Theatre & Education: A Truly Dynamic Duo
by Lawrence E. McCullough, Ph.D.
ONE OF THE most profound concepts to have emerged in educational philosophy during
the last decade is the realization that people have different, equally valid, ways of learning.
Based on their own unique experiences, frames of reference, prior knowledge and
cognitive skills and structures, different individuals possess different “intelligences”
and will understand and utilize information differently.
Some people learn more easily by visual reference, others by focusing on auditory cues.
Some learn best by reading and rote memorization, others by hands-on doing and problem-solving tasks.
It has become clear that, along the daily journey of acquiring knowledge, there are many paths to the same goal.
The challenge for today’s educator — at any grade level — is to create an interactive and collaborative learning environment that can accommodate students’ varying “intelligences”.
Drama, with its inherent capacity to tap and synthesize a wide range of skills and expressive modes, is a highly effective way of achieving this goal.
As an aid to curriculum development during the last decade, many state education departments have adopted basic standards or “proficiencies” in each subject area. These proficiencies are goals for student learning that emphasize specific concepts and skills; teachers are free to organize methods of instruction to best meet their students’ needs.
In the State of Indiana, where I formerly taught, the Indiana Department of Education has cited the following eight proficiencies in English/Language Arts:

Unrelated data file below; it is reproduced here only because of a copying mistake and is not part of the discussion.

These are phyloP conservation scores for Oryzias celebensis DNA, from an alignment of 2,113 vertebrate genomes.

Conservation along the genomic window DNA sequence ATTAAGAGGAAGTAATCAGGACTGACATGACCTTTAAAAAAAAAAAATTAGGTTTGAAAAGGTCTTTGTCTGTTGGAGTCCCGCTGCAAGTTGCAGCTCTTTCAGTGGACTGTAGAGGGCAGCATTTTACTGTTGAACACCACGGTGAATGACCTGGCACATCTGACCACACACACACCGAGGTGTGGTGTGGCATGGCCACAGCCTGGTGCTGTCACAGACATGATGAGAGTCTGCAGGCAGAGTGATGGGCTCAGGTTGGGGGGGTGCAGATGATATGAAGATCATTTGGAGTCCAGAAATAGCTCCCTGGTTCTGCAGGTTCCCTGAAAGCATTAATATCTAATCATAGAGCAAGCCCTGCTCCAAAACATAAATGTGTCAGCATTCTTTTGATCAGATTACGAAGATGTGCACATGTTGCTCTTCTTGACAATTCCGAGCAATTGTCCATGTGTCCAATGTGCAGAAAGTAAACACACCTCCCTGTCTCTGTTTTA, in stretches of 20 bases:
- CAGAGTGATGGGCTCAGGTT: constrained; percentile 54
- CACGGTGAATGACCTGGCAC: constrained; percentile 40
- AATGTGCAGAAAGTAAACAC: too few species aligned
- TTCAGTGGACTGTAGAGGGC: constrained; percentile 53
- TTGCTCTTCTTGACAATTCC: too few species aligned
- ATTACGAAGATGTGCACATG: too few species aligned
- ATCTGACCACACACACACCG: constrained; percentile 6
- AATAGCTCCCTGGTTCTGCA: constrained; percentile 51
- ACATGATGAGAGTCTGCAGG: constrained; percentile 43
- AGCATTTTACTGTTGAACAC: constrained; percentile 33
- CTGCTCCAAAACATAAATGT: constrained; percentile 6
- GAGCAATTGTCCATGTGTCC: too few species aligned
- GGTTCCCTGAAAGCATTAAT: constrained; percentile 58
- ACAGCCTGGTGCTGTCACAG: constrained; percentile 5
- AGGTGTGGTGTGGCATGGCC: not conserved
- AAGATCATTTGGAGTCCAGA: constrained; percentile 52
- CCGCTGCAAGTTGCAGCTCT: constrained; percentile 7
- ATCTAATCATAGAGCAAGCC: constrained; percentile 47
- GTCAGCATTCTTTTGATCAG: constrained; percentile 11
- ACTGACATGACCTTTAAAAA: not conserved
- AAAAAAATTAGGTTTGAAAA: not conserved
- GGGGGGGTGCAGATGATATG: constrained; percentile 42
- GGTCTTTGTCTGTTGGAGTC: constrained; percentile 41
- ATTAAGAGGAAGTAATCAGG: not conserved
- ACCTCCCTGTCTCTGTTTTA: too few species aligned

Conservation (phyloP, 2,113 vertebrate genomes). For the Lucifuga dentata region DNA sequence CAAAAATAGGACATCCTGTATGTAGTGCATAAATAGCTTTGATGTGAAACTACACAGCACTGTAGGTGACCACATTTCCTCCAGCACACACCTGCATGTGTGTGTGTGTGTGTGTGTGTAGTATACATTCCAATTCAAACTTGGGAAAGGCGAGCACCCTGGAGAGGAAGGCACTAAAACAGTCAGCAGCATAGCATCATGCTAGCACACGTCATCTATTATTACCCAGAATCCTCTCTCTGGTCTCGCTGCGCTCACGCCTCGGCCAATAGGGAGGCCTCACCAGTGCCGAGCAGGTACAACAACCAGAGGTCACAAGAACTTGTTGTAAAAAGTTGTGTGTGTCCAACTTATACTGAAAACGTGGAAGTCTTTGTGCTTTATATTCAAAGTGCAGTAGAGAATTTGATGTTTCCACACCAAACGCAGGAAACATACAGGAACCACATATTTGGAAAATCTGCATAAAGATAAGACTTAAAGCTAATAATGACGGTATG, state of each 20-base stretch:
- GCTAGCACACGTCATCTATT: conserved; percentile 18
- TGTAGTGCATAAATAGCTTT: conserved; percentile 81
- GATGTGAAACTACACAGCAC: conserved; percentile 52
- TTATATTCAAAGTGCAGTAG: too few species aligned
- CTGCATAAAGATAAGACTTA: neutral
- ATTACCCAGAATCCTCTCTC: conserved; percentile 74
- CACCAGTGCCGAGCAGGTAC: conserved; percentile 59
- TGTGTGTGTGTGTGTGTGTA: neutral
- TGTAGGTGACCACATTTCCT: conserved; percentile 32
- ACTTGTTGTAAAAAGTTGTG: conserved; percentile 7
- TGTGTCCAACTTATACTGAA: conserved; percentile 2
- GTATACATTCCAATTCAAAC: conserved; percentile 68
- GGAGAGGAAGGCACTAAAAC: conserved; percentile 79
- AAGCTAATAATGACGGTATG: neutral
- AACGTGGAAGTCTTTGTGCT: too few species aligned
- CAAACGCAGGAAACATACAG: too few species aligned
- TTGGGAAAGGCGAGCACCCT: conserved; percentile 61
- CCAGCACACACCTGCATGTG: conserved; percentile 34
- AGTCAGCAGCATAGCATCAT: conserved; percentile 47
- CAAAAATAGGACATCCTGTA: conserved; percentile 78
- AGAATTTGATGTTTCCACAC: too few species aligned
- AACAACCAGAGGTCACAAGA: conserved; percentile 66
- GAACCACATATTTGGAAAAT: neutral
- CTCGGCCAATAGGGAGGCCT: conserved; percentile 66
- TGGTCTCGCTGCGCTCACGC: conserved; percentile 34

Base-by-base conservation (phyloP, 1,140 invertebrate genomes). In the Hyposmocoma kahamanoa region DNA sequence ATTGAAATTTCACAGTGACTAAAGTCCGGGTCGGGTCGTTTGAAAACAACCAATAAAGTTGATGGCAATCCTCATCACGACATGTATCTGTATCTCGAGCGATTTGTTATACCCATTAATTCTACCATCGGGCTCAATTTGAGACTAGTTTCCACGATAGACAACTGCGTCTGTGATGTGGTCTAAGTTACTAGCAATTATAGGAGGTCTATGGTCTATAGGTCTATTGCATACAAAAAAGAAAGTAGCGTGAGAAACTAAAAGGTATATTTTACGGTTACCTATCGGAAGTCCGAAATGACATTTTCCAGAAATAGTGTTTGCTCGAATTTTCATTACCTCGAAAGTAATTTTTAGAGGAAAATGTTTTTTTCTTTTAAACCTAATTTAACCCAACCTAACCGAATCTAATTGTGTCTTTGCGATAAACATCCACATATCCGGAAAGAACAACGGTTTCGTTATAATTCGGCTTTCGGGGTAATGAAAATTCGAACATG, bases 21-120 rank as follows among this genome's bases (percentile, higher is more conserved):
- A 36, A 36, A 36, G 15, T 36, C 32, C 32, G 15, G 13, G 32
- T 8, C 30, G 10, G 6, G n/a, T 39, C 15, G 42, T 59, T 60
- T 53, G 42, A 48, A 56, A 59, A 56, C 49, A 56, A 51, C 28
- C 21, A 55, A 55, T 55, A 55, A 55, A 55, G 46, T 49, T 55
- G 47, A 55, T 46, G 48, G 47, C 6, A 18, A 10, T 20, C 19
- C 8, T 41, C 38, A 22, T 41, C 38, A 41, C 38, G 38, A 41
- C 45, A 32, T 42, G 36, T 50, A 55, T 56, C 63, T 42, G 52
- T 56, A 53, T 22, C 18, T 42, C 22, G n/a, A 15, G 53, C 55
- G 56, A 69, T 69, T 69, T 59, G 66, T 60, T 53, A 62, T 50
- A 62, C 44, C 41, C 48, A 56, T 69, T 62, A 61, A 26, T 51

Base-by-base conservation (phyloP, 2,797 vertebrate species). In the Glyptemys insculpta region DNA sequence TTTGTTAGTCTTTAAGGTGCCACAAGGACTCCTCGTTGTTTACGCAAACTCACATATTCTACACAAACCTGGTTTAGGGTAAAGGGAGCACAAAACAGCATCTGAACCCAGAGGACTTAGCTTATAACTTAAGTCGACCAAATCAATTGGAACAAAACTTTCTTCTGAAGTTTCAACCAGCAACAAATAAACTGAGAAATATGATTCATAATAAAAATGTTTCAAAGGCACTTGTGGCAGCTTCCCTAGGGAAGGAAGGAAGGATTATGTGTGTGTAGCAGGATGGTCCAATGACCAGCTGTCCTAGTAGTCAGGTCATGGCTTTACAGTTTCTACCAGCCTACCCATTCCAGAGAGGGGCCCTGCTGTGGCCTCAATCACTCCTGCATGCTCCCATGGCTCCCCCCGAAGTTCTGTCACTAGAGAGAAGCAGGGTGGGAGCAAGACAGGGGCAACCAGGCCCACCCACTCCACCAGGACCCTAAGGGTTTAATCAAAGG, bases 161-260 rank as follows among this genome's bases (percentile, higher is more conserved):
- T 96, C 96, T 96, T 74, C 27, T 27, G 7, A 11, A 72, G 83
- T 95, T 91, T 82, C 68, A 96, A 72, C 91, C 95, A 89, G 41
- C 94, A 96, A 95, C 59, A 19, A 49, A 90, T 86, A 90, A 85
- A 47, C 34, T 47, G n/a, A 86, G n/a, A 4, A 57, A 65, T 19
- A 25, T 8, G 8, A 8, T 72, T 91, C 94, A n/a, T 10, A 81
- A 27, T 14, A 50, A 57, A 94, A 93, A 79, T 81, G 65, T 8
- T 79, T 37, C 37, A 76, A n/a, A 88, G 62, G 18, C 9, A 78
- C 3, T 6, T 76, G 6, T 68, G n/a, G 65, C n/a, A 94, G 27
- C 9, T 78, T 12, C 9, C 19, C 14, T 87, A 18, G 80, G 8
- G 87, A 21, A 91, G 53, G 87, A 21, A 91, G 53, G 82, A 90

• exhibiting a positive attitude toward language and learning
• selecting and applying effective strategies for reading
• comprehending developmentally appropriate materials
• select and using developmentally appropriate strategies for writing
• writing for different purposes and audiences producing a variety of forms
• using prior knowledge and content area information to make critical judgments
• communicating orally with people of all ages
• recognizing the interrelatedness of language, literature and culture
Each English/Language Arts course at every grade level should contribute to aiding students in attaining these proficiencies.
Drama facilitates this process by being an elastic and inclusive medium that offers students a firm organizational structure along with the freedom to reshape that structure into a wholly new learning experience.
If you’re a teacher, plays are a great way of imparting basic knowledge to students, then inspiring them to discover more on their own.
And the learning need not end once students leave the building. For parents, at-home production of the plays helps parents and children achieve a “good goal” together.
Parents get to see their children at their most vibrant and creative.
Children get to excel for their parents, and they become more self-motivated and self-reliant, especially in terms of socializing with other children.
By going through the process of creating and interpreting a play for an audience — even if the audience is only the family or the classroom — adults and children learn to listen to each other better.
And for kids, is there really any better way to learn the rules of grammar than by playing a Dancing Participle?
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